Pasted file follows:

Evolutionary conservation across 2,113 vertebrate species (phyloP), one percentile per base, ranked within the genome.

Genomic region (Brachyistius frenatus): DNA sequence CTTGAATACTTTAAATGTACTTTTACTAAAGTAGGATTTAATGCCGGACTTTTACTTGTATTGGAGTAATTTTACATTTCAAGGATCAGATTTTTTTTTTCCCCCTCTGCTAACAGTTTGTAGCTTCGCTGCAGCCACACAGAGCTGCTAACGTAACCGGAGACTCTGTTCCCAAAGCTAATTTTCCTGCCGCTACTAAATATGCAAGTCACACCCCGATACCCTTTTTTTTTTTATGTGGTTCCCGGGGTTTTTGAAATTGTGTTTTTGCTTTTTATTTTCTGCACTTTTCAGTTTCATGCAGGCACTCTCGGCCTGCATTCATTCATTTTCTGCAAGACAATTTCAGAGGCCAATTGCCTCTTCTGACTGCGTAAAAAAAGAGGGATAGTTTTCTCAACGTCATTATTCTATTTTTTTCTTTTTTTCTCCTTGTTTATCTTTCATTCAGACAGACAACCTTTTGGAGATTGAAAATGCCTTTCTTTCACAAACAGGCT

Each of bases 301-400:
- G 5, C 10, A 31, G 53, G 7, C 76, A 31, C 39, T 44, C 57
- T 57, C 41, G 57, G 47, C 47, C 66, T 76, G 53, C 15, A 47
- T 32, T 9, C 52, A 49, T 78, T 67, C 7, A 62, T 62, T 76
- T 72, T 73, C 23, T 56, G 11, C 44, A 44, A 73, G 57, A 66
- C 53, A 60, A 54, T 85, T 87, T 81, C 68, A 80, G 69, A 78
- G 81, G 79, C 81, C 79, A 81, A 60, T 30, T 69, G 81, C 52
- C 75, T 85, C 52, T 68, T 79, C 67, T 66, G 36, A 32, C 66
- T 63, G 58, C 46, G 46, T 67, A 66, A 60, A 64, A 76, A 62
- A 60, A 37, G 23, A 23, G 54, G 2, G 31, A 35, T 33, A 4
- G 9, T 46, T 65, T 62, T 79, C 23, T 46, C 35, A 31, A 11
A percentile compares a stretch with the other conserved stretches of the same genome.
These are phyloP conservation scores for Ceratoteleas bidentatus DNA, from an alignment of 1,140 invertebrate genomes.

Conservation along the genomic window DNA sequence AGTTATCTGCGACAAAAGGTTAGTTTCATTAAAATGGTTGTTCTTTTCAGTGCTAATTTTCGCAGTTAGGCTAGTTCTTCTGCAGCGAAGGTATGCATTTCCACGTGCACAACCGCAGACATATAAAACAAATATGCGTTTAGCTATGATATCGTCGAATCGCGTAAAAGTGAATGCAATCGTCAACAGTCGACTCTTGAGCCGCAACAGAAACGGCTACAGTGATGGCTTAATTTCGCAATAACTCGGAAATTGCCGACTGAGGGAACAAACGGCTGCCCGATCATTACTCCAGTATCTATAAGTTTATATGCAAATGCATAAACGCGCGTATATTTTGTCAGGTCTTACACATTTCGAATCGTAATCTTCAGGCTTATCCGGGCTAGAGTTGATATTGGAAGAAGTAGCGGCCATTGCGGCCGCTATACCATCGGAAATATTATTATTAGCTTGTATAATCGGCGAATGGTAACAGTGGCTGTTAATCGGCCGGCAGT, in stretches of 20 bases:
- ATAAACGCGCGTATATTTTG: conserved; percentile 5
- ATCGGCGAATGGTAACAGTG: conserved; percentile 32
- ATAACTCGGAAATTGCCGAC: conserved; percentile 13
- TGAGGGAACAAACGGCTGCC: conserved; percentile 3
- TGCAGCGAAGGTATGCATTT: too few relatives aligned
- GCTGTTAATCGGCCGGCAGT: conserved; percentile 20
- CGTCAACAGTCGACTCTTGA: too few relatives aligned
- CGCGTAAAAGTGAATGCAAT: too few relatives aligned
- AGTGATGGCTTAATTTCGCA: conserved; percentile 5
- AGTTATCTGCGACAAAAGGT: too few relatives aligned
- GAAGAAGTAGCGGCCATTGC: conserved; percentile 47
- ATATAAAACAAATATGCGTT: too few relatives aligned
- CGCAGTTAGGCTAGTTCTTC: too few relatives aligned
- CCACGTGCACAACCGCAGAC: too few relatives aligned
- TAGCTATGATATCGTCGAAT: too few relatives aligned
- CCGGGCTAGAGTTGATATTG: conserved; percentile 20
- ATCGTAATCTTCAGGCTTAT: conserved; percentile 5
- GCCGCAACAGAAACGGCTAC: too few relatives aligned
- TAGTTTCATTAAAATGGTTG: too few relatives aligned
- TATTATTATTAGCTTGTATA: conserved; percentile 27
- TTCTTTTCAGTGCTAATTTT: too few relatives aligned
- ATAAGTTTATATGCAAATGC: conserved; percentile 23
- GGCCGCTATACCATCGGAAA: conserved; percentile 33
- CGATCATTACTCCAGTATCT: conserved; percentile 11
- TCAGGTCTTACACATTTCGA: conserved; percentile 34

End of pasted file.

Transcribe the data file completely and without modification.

Evolutionary conservation across 2,113 vertebrate species (phyloP), one percentile per base, ranked within the genome.

Genomic region (Brachyistius frenatus): DNA sequence CTTGAATACTTTAAATGTACTTTTACTAAAGTAGGATTTAATGCCGGACTTTTACTTGTATTGGAGTAATTTTACATTTCAAGGATCAGATTTTTTTTTTCCCCCTCTGCTAACAGTTTGTAGCTTCGCTGCAGCCACACAGAGCTGCTAACGTAACCGGAGACTCTGTTCCCAAAGCTAATTTTCCTGCCGCTACTAAATATGCAAGTCACACCCCGATACCCTTTTTTTTTTTATGTGGTTCCCGGGGTTTTTGAAATTGTGTTTTTGCTTTTTATTTTCTGCACTTTTCAGTTTCATGCAGGCACTCTCGGCCTGCATTCATTCATTTTCTGCAAGACAATTTCAGAGGCCAATTGCCTCTTCTGACTGCGTAAAAAAAGAGGGATAGTTTTCTCAACGTCATTATTCTATTTTTTTCTTTTTTTCTCCTTGTTTATCTTTCATTCAGACAGACAACCTTTTGGAGATTGAAAATGCCTTTCTTTCACAAACAGGCT

Each of bases 301-400:
- G 5, C 10, A 31, G 53, G 7, C 76, A 31, C 39, T 44, C 57
- T 57, C 41, G 57, G 47, C 47, C 66, T 76, G 53, C 15, A 47
- T 32, T 9, C 52, A 49, T 78, T 67, C 7, A 62, T 62, T 76
- T 72, T 73, C 23, T 56, G 11, C 44, A 44, A 73, G 57, A 66
- C 53, A 60, A 54, T 85, T 87, T 81, C 68, A 80, G 69, A 78
- G 81, G 79, C 81, C 79, A 81, A 60, T 30, T 69, G 81, C 52
- C 75, T 85, C 52, T 68, T 79, C 67, T 66, G 36, A 32, C 66
- T 63, G 58, C 46, G 46, T 67, A 66, A 60, A 64, A 76, A 62
- A 60, A 37, G 23, A 23, G 54, G 2, G 31, A 35, T 33, A 4
- G 9, T 46, T 65, T 62, T 79, C 23, T 46, C 35, A 31, A 11
A percentile compares a stretch with the other conserved stretches of the same genome.
These are phyloP conservation scores for Ceratoteleas bidentatus DNA, from an alignment of 1,140 invertebrate genomes.

Conservation along the genomic window DNA sequence AGTTATCTGCGACAAAAGGTTAGTTTCATTAAAATGGTTGTTCTTTTCAGTGCTAATTTTCGCAGTTAGGCTAGTTCTTCTGCAGCGAAGGTATGCATTTCCACGTGCACAACCGCAGACATATAAAACAAATATGCGTTTAGCTATGATATCGTCGAATCGCGTAAAAGTGAATGCAATCGTCAACAGTCGACTCTTGAGCCGCAACAGAAACGGCTACAGTGATGGCTTAATTTCGCAATAACTCGGAAATTGCCGACTGAGGGAACAAACGGCTGCCCGATCATTACTCCAGTATCTATAAGTTTATATGCAAATGCATAAACGCGCGTATATTTTGTCAGGTCTTACACATTTCGAATCGTAATCTTCAGGCTTATCCGGGCTAGAGTTGATATTGGAAGAAGTAGCGGCCATTGCGGCCGCTATACCATCGGAAATATTATTATTAGCTTGTATAATCGGCGAATGGTAACAGTGGCTGTTAATCGGCCGGCAGT, in stretches of 20 bases:
- ATAAACGCGCGTATATTTTG: conserved; percentile 5
- ATCGGCGAATGGTAACAGTG: conserved; percentile 32
- ATAACTCGGAAATTGCCGAC: conserved; percentile 13
- TGAGGGAACAAACGGCTGCC: conserved; percentile 3
- TGCAGCGAAGGTATGCATTT: too few relatives aligned
- GCTGTTAATCGGCCGGCAGT: conserved; percentile 20
- CGTCAACAGTCGACTCTTGA: too few relatives aligned
- CGCGTAAAAGTGAATGCAAT: too few relatives aligned
- AGTGATGGCTTAATTTCGCA: conserved; percentile 5
- AGTTATCTGCGACAAAAGGT: too few relatives aligned
- GAAGAAGTAGCGGCCATTGC: conserved; percentile 47
- ATATAAAACAAATATGCGTT: too few relatives aligned
- CGCAGTTAGGCTAGTTCTTC: too few relatives aligned
- CCACGTGCACAACCGCAGAC: too few relatives aligned
- TAGCTATGATATCGTCGAAT: too few relatives aligned
- CCGGGCTAGAGTTGATATTG: conserved; percentile 20
- ATCGTAATCTTCAGGCTTAT: conserved; percentile 5
- GCCGCAACAGAAACGGCTAC: too few relatives aligned
- TAGTTTCATTAAAATGGTTG: too few relatives aligned
- TATTATTATTAGCTTGTATA: conserved; percentile 27
- TTCTTTTCAGTGCTAATTTT: too few relatives aligned
- ATAAGTTTATATGCAAATGC: conserved; percentile 23
- GGCCGCTATACCATCGGAAA: conserved; percentile 33
- CGATCATTACTCCAGTATCT: conserved; percentile 11
- TCAGGTCTTACACATTTCGA: conserved; percentile 34